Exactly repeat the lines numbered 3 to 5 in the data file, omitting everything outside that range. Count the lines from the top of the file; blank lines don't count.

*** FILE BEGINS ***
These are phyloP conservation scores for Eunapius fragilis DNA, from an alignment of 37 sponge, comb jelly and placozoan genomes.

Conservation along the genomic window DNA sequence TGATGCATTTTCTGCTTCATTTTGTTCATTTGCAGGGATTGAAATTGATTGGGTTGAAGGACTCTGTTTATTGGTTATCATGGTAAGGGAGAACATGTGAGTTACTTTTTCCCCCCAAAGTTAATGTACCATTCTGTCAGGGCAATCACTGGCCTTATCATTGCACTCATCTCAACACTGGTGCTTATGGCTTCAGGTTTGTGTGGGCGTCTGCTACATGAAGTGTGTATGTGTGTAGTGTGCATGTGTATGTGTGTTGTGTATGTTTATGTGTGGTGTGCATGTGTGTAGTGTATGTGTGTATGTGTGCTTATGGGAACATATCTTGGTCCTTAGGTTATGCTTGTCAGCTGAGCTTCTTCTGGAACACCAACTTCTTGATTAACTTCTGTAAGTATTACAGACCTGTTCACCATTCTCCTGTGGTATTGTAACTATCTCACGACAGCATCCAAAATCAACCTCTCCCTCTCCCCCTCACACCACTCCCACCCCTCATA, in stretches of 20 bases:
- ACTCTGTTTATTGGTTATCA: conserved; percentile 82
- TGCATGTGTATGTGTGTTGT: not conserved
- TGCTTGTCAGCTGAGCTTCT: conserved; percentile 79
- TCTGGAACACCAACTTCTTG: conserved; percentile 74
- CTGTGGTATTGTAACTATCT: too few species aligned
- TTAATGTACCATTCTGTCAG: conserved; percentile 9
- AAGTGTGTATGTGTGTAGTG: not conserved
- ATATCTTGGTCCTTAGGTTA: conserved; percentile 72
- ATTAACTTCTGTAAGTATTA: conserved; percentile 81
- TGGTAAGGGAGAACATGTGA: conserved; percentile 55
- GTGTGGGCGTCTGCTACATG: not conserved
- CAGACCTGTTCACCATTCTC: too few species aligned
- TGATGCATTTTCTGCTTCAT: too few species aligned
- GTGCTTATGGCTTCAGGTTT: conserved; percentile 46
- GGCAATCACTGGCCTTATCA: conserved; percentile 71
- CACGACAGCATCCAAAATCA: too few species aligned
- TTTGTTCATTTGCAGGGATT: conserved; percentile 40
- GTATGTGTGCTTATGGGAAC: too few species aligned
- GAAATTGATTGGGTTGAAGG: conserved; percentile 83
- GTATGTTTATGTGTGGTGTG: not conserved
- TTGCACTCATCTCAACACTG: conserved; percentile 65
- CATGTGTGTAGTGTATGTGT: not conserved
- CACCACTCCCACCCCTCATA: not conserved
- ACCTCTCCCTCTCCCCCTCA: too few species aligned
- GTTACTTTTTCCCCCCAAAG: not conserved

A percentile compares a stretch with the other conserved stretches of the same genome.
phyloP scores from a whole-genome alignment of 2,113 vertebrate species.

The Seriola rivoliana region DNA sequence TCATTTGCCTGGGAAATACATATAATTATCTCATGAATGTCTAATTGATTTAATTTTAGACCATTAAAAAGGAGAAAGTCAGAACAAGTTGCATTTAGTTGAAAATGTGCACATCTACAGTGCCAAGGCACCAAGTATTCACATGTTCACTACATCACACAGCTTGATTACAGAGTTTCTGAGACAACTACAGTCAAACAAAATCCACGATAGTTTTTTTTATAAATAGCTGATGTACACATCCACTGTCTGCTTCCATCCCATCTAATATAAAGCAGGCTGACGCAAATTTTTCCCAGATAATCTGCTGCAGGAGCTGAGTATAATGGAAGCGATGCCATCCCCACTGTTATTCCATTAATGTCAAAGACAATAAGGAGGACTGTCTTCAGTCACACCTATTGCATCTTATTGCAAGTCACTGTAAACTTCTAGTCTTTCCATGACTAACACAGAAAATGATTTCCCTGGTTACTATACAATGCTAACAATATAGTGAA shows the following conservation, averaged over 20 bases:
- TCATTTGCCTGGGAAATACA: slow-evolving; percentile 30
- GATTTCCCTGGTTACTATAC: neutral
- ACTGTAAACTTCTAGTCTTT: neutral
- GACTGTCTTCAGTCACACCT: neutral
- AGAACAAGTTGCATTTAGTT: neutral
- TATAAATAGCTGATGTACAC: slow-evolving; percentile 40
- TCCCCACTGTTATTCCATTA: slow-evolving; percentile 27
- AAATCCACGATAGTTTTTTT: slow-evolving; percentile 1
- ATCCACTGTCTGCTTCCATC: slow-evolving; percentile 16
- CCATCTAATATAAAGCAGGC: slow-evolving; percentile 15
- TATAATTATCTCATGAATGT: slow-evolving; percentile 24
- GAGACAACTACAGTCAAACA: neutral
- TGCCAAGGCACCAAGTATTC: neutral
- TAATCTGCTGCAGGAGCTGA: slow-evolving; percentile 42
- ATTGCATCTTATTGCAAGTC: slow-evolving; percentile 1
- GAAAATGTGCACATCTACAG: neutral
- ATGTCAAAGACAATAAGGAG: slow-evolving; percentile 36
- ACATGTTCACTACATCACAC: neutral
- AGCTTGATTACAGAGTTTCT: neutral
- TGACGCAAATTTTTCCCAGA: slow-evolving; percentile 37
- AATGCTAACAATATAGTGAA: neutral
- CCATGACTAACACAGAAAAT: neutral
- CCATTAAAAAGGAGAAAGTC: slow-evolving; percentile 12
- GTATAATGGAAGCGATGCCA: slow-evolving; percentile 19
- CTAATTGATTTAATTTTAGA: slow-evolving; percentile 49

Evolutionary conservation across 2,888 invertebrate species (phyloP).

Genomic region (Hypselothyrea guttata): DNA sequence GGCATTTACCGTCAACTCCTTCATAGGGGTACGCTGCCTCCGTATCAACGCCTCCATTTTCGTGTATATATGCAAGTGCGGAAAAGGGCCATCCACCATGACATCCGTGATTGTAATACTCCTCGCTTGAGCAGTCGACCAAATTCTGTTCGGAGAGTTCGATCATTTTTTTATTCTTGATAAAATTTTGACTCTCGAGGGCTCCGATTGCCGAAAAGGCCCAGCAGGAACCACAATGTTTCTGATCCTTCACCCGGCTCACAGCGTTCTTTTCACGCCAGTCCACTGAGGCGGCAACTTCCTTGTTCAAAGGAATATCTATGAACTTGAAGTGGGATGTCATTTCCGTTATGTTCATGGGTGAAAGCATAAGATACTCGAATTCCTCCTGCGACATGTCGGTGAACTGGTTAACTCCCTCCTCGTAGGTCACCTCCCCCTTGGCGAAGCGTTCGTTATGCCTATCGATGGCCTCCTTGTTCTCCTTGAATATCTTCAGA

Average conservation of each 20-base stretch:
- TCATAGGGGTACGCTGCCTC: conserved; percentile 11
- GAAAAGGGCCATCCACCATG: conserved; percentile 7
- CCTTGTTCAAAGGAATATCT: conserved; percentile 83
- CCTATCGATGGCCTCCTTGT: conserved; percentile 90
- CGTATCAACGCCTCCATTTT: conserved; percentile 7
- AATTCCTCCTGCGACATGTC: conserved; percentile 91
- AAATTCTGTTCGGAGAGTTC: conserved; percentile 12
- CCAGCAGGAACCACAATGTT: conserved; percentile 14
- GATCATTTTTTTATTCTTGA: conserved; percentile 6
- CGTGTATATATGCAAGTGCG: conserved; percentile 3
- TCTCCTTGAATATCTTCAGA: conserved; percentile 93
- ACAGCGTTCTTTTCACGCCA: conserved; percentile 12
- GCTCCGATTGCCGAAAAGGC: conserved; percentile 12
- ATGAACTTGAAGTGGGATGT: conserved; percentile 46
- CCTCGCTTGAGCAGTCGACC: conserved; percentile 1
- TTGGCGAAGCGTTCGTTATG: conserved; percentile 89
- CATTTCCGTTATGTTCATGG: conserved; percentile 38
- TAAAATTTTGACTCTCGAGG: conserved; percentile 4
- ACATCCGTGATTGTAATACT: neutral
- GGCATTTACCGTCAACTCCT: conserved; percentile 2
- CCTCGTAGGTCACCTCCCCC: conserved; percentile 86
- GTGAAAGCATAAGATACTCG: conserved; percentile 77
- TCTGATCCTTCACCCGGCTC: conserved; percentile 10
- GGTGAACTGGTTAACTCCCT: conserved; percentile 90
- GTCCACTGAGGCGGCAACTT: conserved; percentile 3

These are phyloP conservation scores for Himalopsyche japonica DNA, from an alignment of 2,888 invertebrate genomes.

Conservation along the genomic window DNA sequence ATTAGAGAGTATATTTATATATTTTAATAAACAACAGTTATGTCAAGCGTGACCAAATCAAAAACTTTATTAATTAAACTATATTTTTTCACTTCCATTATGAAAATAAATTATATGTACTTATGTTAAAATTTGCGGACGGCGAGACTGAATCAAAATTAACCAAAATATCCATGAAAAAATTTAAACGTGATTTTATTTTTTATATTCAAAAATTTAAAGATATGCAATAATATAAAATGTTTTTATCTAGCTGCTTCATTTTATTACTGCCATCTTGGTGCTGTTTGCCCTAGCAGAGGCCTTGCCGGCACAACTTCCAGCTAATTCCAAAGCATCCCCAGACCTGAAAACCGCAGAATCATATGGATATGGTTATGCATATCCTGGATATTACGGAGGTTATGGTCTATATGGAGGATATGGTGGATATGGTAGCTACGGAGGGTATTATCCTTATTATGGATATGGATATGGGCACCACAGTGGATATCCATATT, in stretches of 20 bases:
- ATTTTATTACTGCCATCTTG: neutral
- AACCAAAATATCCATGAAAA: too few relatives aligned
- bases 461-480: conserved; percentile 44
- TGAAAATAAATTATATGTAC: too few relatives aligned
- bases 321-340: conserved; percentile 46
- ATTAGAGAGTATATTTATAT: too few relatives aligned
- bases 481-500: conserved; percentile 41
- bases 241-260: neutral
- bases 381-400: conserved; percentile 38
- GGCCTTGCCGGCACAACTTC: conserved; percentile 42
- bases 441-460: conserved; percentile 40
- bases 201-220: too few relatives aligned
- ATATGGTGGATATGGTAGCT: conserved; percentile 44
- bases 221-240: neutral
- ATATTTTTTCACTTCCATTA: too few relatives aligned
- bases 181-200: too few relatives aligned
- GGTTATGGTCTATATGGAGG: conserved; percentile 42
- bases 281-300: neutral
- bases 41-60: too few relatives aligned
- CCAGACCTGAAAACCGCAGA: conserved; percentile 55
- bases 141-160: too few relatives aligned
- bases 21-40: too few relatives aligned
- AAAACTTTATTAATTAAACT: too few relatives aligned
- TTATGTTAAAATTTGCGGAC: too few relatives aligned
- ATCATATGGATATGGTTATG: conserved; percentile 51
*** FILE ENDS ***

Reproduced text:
- ACTCTGTTTATTGGTTATCA: conserved; percentile 82
- TGCATGTGTATGTGTGTTGT: not conserved
- TGCTTGTCAGCTGAGCTTCT: conserved; percentile 79